For the US, the competing priorities on India
Relations between the United States (US) and India, which were in the doldrums during much of the Cold War era, started to take a more cordial turn from the waning days of the second Bill Clinton administration. However, they were placed on a genuinely secure footing following the US-India civilian nuclear agreement of 2008. Since then, there has been a remarkable bipartisan consensus about the significance of India in the US foreign policy calculus.
Even Donald Trump, who used strong-arm tactics in trade negotiations, curbed H-1B visas and saw the relationship in transactional terms did not undermine it. Though otherwise mercurial, he nevertheless allowed his administration to adopt a pro-India stance when the Sino-Indian border troubles flared up in Ladakh last year.
The Joe Biden administration assumed office with the promise of moving away from the nativist outlook of the Trump administration. Earlier, during the presidential campaign, Biden made it clear that his administration would return to multilateralism, promote democracy and global human rights and stand up to the People’s Republic of China (PRC) and Russia’s attempts to support and promote authoritarian regimes across the world.
Earlier this month, the White House released a document, the Interim National Security Strategic Guidance, which provides a working blueprint for the administration’s new national security strategy. To no one’s surprise, it affirms the administration’s return to multilateralism, commits it to strengthening long-standing alliances and declares its interest in promoting democracy and protecting human rights. There is little question that the administration will attempt to implement these goals.
However, it has already recognised that certain trade-offs are inevitable. To that end, last month, it released an unclassified version of a Central Intelligence Agency (CIA) analysis of the killing of the Saudi dissident and The Washington Post columnist, Jamal Khashoggi. (The Trump administration, in an effort to avoid offending the Saudi monarchy, and with its lack of interest in promoting human rights abroad, kept it under wraps.) The report left little or no doubt that the murder could not have taken place without the imprimatur of the Saudi Crown Prince, Mohammed bin Salman, the de facto ruler of the desert kingdom. In its wake, the US Department of the Treasury placed a series of sanctions on a number of high-level officials in Saudi Arabia.
However, the administration chose not to impose any costs on the Crown Prince. Political commentators argued that the administration decided not to publicly upbraid him for fear of unsettling this long-standing relationship. Clearly, as has happened many a time in previous administrations, this one too felt the need to strike a delicate balance between ideals and self-interest.
Will the administration feel compelled to strike a similar balance in dealing with India? On the one hand, the report has, albeit quite briefly, alluded to the significance of India in promoting cooperation and advancing its strategic interests in the Indo-Pacific. Yet, in several places, this document highlighted US concerns about promoting democracy and human rights on a global basis. During the campaign, both Biden and vice-president Kamala Harris expressed their unease about the state of human rights in India in general, and in Kashmir in particular. After assuming office, the administration has raised these concerns again. The issue is one that the administration will not abandon. This is even more likely as there are a number of key Congressional Democrats who are prone to holding it accountable on this particular score.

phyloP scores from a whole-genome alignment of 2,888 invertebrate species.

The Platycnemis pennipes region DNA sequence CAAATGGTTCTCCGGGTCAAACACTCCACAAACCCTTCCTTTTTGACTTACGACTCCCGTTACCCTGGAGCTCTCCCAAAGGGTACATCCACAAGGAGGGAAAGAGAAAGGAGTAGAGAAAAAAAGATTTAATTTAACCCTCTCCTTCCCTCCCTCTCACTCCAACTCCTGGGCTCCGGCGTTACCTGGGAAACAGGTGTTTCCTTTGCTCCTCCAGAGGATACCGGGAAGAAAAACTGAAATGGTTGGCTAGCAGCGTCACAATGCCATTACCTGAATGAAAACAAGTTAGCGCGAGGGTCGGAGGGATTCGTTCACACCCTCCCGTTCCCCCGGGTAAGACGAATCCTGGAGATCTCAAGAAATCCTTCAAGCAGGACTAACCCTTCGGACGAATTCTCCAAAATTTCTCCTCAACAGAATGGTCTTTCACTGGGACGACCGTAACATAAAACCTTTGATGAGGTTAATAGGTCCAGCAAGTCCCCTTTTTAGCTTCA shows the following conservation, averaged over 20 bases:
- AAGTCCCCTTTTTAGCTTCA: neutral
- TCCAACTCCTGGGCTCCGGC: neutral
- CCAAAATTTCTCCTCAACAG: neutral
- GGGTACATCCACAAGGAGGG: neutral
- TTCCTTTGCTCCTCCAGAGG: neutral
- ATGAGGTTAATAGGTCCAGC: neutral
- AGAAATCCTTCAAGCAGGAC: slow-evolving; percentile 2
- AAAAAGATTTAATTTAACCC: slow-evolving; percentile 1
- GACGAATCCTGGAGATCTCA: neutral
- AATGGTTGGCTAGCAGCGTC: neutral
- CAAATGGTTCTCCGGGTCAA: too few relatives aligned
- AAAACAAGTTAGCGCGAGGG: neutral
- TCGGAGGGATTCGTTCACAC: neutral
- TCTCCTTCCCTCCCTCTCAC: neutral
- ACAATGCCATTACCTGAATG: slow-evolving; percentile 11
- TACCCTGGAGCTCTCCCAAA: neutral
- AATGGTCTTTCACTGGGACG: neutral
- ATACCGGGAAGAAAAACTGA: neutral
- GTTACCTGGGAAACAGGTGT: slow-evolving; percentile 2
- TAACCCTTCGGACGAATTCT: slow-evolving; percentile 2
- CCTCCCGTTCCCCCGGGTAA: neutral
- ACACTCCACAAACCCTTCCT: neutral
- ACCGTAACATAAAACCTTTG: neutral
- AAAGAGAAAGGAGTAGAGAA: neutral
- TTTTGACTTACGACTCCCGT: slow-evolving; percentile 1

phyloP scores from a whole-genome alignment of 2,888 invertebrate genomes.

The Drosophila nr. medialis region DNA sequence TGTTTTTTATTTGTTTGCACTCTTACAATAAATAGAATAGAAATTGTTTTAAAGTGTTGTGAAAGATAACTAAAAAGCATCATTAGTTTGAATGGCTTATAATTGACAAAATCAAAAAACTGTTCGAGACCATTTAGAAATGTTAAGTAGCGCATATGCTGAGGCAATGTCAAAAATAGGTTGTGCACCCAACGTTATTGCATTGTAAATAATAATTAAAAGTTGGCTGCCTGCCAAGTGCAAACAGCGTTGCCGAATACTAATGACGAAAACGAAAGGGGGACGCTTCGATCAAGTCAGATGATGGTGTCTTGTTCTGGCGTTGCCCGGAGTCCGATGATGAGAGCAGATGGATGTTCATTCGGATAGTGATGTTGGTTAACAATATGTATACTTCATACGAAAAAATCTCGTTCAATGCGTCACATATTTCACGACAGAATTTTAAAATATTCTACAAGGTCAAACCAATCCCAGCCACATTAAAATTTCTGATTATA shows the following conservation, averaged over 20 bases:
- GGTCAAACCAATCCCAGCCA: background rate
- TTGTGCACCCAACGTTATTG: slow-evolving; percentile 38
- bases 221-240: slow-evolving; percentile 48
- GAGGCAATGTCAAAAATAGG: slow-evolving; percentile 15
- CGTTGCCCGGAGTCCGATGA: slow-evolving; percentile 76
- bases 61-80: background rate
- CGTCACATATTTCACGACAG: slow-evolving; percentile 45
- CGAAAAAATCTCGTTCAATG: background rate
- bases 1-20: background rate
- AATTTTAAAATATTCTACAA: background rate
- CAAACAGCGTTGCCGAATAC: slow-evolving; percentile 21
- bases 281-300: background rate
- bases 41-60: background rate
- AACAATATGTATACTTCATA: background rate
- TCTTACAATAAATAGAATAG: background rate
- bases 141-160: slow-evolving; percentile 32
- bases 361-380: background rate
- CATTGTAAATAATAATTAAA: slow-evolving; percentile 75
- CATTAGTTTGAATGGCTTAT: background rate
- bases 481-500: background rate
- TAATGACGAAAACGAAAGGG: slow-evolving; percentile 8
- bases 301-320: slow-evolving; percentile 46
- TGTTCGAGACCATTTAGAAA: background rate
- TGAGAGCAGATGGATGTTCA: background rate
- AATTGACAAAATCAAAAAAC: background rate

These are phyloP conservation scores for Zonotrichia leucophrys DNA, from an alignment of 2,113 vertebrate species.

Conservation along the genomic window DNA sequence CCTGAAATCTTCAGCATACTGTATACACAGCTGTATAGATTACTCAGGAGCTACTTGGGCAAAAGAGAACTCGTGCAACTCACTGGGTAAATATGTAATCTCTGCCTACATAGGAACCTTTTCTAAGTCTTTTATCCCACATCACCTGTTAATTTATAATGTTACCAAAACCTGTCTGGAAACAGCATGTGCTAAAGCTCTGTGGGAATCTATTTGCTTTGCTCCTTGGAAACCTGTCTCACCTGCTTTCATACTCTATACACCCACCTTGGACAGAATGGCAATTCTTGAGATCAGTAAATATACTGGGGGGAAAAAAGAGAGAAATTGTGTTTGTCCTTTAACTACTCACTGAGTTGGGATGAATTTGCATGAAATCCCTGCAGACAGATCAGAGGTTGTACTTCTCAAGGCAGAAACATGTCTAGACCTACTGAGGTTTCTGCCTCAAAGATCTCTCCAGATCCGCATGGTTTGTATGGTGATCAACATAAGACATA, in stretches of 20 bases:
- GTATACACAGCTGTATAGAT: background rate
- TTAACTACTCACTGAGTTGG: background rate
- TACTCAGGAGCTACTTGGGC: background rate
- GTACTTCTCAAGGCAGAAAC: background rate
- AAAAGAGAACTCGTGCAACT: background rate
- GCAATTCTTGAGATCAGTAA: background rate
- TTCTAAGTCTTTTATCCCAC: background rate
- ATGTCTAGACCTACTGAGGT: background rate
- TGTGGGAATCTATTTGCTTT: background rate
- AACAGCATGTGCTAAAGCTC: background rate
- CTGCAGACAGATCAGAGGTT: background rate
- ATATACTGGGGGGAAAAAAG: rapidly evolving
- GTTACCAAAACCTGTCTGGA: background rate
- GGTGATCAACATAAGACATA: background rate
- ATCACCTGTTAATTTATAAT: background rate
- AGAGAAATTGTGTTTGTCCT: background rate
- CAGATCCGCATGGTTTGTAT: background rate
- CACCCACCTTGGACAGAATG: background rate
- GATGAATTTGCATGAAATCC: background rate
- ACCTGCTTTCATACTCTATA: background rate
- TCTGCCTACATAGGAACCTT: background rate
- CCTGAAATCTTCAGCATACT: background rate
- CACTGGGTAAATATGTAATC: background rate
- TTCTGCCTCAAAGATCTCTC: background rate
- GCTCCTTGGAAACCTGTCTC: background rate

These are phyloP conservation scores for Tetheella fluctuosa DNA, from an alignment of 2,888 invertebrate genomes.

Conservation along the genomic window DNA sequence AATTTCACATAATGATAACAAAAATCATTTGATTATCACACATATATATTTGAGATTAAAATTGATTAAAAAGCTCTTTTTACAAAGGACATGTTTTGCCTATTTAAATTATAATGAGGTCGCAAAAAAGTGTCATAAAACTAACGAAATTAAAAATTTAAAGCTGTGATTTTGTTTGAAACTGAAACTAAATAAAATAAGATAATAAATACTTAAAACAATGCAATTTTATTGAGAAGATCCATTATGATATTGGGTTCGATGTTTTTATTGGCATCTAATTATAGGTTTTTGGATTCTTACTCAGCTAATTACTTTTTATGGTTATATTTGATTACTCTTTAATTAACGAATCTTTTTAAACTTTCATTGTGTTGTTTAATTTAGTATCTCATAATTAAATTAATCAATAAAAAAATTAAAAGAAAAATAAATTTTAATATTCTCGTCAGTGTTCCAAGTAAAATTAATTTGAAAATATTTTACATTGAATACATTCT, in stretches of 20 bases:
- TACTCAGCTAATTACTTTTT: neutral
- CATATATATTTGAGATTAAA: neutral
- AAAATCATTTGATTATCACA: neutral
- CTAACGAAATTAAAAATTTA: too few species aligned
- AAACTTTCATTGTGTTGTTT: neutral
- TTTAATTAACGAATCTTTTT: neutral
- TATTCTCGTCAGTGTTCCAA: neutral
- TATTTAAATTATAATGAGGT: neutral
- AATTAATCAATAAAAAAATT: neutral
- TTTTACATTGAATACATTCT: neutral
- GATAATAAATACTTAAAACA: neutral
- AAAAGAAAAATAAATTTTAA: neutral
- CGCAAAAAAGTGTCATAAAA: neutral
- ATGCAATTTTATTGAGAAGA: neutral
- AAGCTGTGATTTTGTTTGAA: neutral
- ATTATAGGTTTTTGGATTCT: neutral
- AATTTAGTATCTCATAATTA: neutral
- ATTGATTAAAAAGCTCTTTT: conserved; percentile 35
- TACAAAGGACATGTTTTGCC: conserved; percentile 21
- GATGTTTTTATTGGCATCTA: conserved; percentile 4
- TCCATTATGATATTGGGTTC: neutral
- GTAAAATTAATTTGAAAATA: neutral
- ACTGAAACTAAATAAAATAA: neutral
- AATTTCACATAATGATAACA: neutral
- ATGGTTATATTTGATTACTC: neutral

However, it is also evident that the Biden administration continues to attach considerable strategic significance to the Indo-US relationship. This is reasonable to infer given that Secretary of Defense, Lloyd Austin, is making his initial trip to India this week. His visit signals a continuity in policy. In the meanwhile, last week, at the virtual Quad conference, the members agreed to boost vaccine distribution and coordinate their policies to counter China’s assertiveness.
Given these two competing imperatives, how is the Biden administration likely to tackle them? Faced with the growing aggressiveness of China, India remains a prospective linchpin in American regional strategy. Consequently, the US will elicit India’s cooperation in guaranteeing security and stability in the region. Yet it cannot allow its stated commitment to protecting human rights and boosting democracy to ring hollow. How then is it likely to weigh in on these demands which are likely to be at odds?
The strategic relationship, after years of vicissitudes, is now stable. More to the point, New Delhi, after decades of vacillation, sees considerable value in it despite some lingering reservations. Accordingly, it cannot distance itself from the US. Despite this strategic convergence, the new dispensation in Washington, it will not, as occasion demands, shy away from quietly, but firmly, reminding New Delhi to adhere to its democratic traditions. Negotiating between these two shoals may prove to be taxing for both Washington and New Delhi.
Sumit Ganguly is a distinguished professor of political science and holds the Rabindranath Tagore Chair in Indian Cultures and Civilizations at Indiana University
The views expressed are personal